The Jakarta Post
The #GirlsTakeover campaign in Indonesia will return this year to promote online freedom of expression, while also raising awareness about gender-based harassment online.
Held annually on Oct. 11 to commemorate the International Day of the Girl Child, #GirlsTakeover: Sehari jadi Pemimpin 2020 (One Day as a Leader) will feature five girls, each from a different Indonesian province. They are Patrichia from Papua, Devie from North Maluku, Phylia from East Nusa Tenggara, Salwa from East Kalimantan and Fayanna from West Java. They were selected out of more than 600 candidates after participating in a series of activities from Sept. 22 to 29, such as webinars, leadership classes and vlog competitions.
Pengumuman peserta #girlstakeover #SehariJadiPemimpin 2020 sudah bisa diakses di website Plan Indonesia! Langsung aja yuk cek di www.plan-international.or.id atau klik link yang ada di bio! ☺️ Terima kasih kepada Sahabat Plan yang turut mengikuti rangkaian kegiatan dan berpartisipasi dengan suarakan pendapatmu melalui karya-karyamu di #SehariJadiPemimpin 2020. Kami memberikan apresiasi terhadap karya, usaha dan semangatmu untuk mengikuti kegiatan ini. Semoga rangkaian kegiatan bersama @glaindonesia Girls Leadership Camp membuka pengetahuan yang lebih luas, dan bisa menjadi bekal untuk teman-teman bisa mewujudkan mimpi mu! #GirlsTakeover #GirlsGetEqual
For five days starting on Oct. 6, they will take over the social media accounts of well-known Indonesian figures, such as journalist and founder of Narasi.tv Najwa Shihab, actor and activist Hannah Al Rashid, social entrepreneur and presidential staffer Angkie Yudistia, House of Representative's Commission I member Muhammad Farhan and Inovator 4.0 Indonesia founder Budiman Sudjatmiko.
Using the figures’ accounts, participants will spread messages about freedom of expression on the internet.
“The ‘Freedom Online’ theme aims to respond to the high number of children’s online activities during the COVID-19 pandemic,” said Nazla Mariza, influencing director of the Plan International Indonesia Foundation. The foundation is an NGO focused on children’s welfare and is the organizer of the campaign. “Their intense online activities will impact the rise of online gender-based violence, which is often experienced by girls.”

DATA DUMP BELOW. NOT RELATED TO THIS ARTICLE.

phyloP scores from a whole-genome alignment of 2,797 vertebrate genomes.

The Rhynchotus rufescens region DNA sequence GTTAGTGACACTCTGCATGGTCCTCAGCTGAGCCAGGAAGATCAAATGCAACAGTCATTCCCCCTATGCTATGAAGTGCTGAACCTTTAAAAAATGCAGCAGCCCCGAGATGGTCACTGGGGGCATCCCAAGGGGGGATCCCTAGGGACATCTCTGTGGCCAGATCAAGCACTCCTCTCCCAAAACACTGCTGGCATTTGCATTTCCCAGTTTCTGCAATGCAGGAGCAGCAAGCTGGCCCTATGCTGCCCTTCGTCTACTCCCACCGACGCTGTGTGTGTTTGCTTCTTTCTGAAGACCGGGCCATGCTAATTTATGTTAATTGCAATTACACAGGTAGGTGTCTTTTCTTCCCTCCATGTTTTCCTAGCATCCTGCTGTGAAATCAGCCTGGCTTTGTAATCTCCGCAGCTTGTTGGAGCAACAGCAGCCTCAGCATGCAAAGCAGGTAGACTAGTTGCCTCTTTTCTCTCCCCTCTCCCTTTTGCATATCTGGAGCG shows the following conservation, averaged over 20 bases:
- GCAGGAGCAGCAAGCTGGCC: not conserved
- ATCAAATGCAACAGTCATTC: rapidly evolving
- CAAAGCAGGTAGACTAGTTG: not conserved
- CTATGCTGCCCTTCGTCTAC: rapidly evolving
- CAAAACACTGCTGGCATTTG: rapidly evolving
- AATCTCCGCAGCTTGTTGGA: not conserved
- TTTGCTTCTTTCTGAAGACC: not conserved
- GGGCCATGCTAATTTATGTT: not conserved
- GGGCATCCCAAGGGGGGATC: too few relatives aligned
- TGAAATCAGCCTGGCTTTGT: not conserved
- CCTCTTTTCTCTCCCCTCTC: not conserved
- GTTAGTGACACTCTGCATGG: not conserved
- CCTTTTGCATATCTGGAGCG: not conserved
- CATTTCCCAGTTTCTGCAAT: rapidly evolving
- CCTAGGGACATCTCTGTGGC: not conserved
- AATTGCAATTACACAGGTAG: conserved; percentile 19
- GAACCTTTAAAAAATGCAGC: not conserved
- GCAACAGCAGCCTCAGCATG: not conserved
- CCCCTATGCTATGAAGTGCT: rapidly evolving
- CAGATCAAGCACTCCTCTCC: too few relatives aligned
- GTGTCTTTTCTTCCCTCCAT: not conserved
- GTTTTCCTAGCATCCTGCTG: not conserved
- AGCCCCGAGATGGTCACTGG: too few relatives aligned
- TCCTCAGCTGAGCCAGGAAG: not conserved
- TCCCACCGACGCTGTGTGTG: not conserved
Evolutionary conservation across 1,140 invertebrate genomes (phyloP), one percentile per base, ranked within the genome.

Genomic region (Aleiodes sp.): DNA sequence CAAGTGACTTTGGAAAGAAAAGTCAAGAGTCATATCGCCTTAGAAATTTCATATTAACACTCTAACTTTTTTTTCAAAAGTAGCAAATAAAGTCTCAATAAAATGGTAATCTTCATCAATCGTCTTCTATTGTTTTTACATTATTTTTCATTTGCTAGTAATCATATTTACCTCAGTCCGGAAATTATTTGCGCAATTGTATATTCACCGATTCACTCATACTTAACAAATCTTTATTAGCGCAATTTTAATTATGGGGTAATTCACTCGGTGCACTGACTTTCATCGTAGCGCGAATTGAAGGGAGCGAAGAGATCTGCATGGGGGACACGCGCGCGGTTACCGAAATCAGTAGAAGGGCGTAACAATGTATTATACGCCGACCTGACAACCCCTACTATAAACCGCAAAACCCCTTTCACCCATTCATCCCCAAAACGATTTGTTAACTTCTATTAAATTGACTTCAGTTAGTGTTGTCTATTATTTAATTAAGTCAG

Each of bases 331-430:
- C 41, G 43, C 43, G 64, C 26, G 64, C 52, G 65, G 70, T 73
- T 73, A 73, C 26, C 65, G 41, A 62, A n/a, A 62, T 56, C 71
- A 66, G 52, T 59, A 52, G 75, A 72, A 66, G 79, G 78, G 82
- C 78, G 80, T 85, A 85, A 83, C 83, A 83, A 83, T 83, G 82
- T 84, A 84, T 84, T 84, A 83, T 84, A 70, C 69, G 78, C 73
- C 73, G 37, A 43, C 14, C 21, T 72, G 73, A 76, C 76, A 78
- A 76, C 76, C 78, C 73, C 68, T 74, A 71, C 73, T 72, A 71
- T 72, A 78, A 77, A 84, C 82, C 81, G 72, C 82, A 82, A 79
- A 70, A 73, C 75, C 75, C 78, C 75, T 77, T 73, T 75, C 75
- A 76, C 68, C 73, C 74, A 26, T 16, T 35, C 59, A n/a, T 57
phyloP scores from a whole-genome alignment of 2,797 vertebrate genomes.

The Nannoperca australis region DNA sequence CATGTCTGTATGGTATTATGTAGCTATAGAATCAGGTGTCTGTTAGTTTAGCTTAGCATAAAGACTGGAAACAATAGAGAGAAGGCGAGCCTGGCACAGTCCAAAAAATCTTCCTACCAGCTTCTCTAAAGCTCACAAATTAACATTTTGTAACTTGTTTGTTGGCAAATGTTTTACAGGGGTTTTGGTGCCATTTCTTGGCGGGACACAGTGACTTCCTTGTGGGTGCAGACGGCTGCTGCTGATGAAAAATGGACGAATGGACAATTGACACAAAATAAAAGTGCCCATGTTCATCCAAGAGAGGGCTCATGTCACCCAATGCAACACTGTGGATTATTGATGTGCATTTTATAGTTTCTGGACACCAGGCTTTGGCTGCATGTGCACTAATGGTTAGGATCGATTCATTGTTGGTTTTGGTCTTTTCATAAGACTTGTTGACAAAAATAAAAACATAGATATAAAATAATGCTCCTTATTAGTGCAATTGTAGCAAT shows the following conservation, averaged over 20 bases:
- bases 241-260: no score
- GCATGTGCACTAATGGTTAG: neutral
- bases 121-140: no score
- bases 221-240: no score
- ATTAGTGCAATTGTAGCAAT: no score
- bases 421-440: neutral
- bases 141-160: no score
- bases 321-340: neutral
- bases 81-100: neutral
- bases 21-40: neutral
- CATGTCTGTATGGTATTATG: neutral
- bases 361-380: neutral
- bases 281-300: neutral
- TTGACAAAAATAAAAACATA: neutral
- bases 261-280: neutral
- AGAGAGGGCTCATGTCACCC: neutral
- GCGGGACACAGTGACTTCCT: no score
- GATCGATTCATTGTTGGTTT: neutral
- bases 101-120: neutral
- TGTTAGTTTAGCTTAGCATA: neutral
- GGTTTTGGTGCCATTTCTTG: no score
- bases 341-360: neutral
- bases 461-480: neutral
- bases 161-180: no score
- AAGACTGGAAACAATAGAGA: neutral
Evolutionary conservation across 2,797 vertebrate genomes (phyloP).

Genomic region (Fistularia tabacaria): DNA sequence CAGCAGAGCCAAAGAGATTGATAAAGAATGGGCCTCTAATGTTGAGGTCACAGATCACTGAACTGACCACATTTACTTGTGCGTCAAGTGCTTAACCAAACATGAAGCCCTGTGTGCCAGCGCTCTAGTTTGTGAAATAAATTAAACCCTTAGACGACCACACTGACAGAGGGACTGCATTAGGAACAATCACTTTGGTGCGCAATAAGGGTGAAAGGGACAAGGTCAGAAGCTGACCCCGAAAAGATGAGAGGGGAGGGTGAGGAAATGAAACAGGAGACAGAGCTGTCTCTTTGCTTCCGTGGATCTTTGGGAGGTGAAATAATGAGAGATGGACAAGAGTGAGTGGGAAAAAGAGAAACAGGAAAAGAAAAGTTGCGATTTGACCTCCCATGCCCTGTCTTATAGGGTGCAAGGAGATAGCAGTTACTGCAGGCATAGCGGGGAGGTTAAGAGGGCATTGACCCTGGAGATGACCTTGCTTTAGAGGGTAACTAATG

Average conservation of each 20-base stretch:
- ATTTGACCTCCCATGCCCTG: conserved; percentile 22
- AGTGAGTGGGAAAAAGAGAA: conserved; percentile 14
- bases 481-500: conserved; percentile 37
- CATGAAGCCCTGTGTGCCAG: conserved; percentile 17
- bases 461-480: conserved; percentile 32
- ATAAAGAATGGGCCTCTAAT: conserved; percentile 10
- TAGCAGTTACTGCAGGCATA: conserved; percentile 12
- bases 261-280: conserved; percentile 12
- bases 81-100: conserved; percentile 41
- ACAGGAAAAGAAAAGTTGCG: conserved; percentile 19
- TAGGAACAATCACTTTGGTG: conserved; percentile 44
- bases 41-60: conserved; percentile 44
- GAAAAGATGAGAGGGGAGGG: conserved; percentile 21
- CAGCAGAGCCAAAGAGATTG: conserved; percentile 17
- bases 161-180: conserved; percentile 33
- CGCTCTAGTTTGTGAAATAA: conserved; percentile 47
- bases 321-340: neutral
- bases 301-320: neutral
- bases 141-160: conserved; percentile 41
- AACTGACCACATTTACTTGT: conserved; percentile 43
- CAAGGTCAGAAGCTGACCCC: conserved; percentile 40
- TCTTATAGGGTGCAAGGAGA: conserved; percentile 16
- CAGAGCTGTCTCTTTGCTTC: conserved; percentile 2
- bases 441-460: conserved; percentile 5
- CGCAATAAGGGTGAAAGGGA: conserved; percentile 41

Nazla added that serious efforts were needed to address online gender-based harassment because such acts could cause children to feel depressed, lose their confidence, self-isolate, silence themselves and miss out on opportunities to grow.
According to the National Commission on Violence against Women (Komnas Perempuan), the incidence of online gender-based violence increased from 65 cases in 2018 to 97 cases in 2019. These incidents included distributing private photos, sexual harassment and physical mockery. Data from Plan International shows that girls are 27 times more likely to experience online harassment than boys.
Nazla said that in addition to regulations, internet users, particularly children, needed effective reporting mechanisms and thorough education.
The Plan International Indonesia Foundation has been operating in in the country since 1969, reaching out to children and girls. Through the #GirlsTakeover campaign, the foundation has allowed more than 20 girls to temporarily replace strategic positions in Indonesia. The campaign was launched in 2016 by Plan International.
In 2019, The Jakarta Post participated in the campaign along with other institutions. For one day, Manda, a student from Bogor, West Java, took over the Post’s chief editor seat. (wir/wng)